The Arch experience:

1. Update entire system
2. Reboot with new kernel
3. New updates available!

...and I actually love it for that 🤗

@fribbledom I run my router on Arch, and really wish it supported ksplice, but I have my boot to internet access time down to under 2 minutes

@fribbledom echo 'yay -Syu && reboot' >> /etc/local.d/harsh-linux.start

(Yes local.d is OpenRC not systemd, I know)

@fribbledom If I may ask -- what is the net advantage of having an Arch system? Is it because the sw is better and you have more control? Thanks for explaining 🎇

@Eidon @fribbledom Packages are mostly vanilla afaik (aren't modified by distro maintainers), AUR is nice, rolling release means you get updates faster, and of course Arch wiki is awesome.



- rolling release
- simplicity of its package management
- AUR repository for user-contributed packages
- you configure your system to your needs, the system gets out of your way
- its wiki


- if you fuck up, you fuck up

Although fucking up is something which can be undone with the help of the wiki most of the time.
A friend of mine installed arch many years ago and has been mirroring the installation on new devices since then, which required very little work so far (at least that is what he told me).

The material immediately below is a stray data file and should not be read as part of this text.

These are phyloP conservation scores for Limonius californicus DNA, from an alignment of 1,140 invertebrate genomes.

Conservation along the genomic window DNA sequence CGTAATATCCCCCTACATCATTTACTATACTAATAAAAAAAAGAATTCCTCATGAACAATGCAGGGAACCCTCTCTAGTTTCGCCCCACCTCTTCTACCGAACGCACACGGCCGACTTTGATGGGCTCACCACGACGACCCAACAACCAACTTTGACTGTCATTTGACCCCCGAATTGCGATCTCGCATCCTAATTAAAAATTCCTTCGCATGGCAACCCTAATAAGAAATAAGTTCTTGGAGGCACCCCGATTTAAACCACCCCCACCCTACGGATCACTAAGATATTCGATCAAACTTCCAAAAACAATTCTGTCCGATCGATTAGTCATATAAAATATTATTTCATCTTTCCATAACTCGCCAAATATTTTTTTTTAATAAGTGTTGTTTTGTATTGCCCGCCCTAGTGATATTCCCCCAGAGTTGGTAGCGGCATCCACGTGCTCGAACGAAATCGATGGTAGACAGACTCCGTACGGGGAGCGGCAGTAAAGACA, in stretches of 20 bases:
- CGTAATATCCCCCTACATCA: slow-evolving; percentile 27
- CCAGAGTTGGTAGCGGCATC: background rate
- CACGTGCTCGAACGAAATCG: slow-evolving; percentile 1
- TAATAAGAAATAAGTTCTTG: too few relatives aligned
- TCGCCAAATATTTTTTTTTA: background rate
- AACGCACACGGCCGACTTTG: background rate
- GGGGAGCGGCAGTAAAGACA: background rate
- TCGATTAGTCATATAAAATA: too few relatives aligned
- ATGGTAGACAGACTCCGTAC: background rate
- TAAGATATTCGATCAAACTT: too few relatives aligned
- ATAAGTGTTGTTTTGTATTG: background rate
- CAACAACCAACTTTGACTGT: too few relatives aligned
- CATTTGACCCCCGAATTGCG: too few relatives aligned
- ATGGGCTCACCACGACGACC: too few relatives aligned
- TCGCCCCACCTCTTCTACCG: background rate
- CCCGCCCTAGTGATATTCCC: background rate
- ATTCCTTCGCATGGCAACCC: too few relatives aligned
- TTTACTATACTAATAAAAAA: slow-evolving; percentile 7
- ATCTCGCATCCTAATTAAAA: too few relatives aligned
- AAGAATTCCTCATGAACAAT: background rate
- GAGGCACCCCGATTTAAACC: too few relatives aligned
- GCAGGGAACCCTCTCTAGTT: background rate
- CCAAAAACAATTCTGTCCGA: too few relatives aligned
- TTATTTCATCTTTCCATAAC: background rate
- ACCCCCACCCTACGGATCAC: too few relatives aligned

Oh yeah, absolutely. I had been using the same base Arch install for more than 10 years at some point.


@fribbledom @daniel
Many thanks -- I understand!
Wonderful, though a little scaring too, if you're not an expert ^_^'

@fribbledom I haven't had a worse repairing experience with ArchLinux than on other distros, quite the other way around

@Eidon @fribbledom Newer software versions, no major version reinstalls since it’s a rolling release, and not having to compile everything like Gentoo.

The software is probably not better since it’s much more raw then say something like RHEL/CentOS.

@fribbledom With Manjaro I actually had updates very rarely, while with Kubuntu it's like, sometimes every day I have updates available.

(Of course, that's because the Manjaro updates were massive and partial updates are not supported, while with Ubuntu every little thing updates whenever it feels like it).

@fribbledom I don’t use Pamac or anything with a reminder on mine, so I just update the system manually once a day (on the morning, after having booted it up) and that’s it. If new updates appear later, they will wait until the next day.

@fribbledom well you are missing the step about the excitement to figure out if it boots or not

@fribbledom I just wish they would fix their kernel management, so I don't have to reboot after a kernel upgrade to be able to use my USB devices again 🙄
Also, if the kernel breaks something, I have to go out of my way to boot from the install drive, revert the kernel, instead of just selecting the previous version in the boot manager..

@fribbledom But this only fixes the my first gripe with it. The fact that I have no fallback version is still a bit annoying.

@fribbledom Part of me wants to setup my install to update on shutdown.

@fribbledom How often are you updating to see this o.O

I try to keep my updates weekly, know some people who keep it monthly.


When I'm a bit bored, I sometimes update my system several times a day 😆

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